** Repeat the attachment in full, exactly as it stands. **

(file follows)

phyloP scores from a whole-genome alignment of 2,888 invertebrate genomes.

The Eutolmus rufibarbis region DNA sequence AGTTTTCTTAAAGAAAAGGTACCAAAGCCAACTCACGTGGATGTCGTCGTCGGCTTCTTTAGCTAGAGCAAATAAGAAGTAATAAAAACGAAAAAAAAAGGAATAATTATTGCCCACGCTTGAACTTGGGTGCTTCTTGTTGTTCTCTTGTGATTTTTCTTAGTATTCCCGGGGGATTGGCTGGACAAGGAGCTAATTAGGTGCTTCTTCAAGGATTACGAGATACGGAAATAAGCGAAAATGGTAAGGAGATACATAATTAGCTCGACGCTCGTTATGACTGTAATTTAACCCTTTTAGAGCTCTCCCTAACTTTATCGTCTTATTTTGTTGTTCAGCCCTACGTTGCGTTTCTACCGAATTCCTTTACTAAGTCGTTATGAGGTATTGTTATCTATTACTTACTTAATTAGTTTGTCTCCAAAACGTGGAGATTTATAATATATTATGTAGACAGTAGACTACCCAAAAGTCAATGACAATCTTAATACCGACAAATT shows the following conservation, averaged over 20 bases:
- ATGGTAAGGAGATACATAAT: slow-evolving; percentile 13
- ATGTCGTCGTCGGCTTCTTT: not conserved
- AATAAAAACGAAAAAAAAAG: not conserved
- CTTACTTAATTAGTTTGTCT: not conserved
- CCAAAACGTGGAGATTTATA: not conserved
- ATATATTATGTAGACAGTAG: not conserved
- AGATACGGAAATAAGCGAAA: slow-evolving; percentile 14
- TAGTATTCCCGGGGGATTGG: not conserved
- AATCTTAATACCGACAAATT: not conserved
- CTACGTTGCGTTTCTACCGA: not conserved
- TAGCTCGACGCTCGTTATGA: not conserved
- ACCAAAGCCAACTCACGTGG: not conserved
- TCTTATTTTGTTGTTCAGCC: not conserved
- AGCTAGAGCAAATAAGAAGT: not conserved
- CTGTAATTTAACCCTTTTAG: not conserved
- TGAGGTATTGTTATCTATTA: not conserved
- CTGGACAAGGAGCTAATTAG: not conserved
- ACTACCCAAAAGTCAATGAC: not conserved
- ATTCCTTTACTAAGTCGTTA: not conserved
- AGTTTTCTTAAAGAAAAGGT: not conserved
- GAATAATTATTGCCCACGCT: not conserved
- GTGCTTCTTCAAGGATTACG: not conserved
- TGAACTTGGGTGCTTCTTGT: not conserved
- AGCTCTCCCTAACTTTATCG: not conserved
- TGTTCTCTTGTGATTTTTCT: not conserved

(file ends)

phyloP scores from a whole-genome alignment of 2,888 invertebrate genomes.

The Eutolmus rufibarbis region DNA sequence AGTTTTCTTAAAGAAAAGGTACCAAAGCCAACTCACGTGGATGTCGTCGTCGGCTTCTTTAGCTAGAGCAAATAAGAAGTAATAAAAACGAAAAAAAAAGGAATAATTATTGCCCACGCTTGAACTTGGGTGCTTCTTGTTGTTCTCTTGTGATTTTTCTTAGTATTCCCGGGGGATTGGCTGGACAAGGAGCTAATTAGGTGCTTCTTCAAGGATTACGAGATACGGAAATAAGCGAAAATGGTAAGGAGATACATAATTAGCTCGACGCTCGTTATGACTGTAATTTAACCCTTTTAGAGCTCTCCCTAACTTTATCGTCTTATTTTGTTGTTCAGCCCTACGTTGCGTTTCTACCGAATTCCTTTACTAAGTCGTTATGAGGTATTGTTATCTATTACTTACTTAATTAGTTTGTCTCCAAAACGTGGAGATTTATAATATATTATGTAGACAGTAGACTACCCAAAAGTCAATGACAATCTTAATACCGACAAATT shows the following conservation, averaged over 20 bases:
- ATGGTAAGGAGATACATAAT: slow-evolving; percentile 13
- ATGTCGTCGTCGGCTTCTTT: not conserved
- AATAAAAACGAAAAAAAAAG: not conserved
- CTTACTTAATTAGTTTGTCT: not conserved
- CCAAAACGTGGAGATTTATA: not conserved
- ATATATTATGTAGACAGTAG: not conserved
- AGATACGGAAATAAGCGAAA: slow-evolving; percentile 14
- TAGTATTCCCGGGGGATTGG: not conserved
- AATCTTAATACCGACAAATT: not conserved
- CTACGTTGCGTTTCTACCGA: not conserved
- TAGCTCGACGCTCGTTATGA: not conserved
- ACCAAAGCCAACTCACGTGG: not conserved
- TCTTATTTTGTTGTTCAGCC: not conserved
- AGCTAGAGCAAATAAGAAGT: not conserved
- CTGTAATTTAACCCTTTTAG: not conserved
- TGAGGTATTGTTATCTATTA: not conserved
- CTGGACAAGGAGCTAATTAG: not conserved
- ACTACCCAAAAGTCAATGAC: not conserved
- ATTCCTTTACTAAGTCGTTA: not conserved
- AGTTTTCTTAAAGAAAAGGT: not conserved
- GAATAATTATTGCCCACGCT: not conserved
- GTGCTTCTTCAAGGATTACG: not conserved
- TGAACTTGGGTGCTTCTTGT: not conserved
- AGCTCTCCCTAACTTTATCG: not conserved
- TGTTCTCTTGTGATTTTTCT: not conserved